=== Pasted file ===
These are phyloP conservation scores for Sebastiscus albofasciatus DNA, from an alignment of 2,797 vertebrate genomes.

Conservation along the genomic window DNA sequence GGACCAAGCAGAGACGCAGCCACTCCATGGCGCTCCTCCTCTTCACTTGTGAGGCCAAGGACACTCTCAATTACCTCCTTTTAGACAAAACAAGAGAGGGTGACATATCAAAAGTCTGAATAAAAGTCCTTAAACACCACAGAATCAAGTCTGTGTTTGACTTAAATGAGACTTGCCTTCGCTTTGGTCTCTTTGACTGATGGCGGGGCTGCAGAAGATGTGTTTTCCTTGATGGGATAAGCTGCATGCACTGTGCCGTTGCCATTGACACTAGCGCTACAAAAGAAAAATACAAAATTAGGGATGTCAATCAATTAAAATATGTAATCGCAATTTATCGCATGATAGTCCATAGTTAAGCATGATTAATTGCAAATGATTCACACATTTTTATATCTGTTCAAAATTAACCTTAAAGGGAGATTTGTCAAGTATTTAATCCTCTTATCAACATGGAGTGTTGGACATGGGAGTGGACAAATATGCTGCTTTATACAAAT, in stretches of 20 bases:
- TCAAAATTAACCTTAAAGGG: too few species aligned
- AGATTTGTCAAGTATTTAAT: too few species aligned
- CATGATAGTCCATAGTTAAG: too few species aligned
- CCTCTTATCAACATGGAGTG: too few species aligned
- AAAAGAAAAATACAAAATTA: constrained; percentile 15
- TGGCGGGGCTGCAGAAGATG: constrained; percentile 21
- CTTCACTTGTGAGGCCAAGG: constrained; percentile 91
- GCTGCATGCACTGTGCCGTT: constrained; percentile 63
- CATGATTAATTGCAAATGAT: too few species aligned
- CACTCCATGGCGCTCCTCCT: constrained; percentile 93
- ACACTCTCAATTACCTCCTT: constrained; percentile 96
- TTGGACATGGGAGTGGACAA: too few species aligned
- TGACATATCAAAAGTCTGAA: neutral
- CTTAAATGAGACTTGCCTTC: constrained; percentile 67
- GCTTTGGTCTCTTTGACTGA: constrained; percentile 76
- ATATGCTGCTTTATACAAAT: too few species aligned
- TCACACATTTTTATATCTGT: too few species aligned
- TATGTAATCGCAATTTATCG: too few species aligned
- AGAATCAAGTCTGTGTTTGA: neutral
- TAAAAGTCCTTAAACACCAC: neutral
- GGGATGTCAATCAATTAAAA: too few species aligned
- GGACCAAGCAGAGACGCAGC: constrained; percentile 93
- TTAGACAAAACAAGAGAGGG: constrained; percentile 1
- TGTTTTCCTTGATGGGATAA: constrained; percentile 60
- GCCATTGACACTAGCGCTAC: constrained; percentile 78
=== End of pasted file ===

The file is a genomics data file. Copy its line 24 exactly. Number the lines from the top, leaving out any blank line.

- GGACCAAGCAGAGACGCAGC: constrained; percentile 93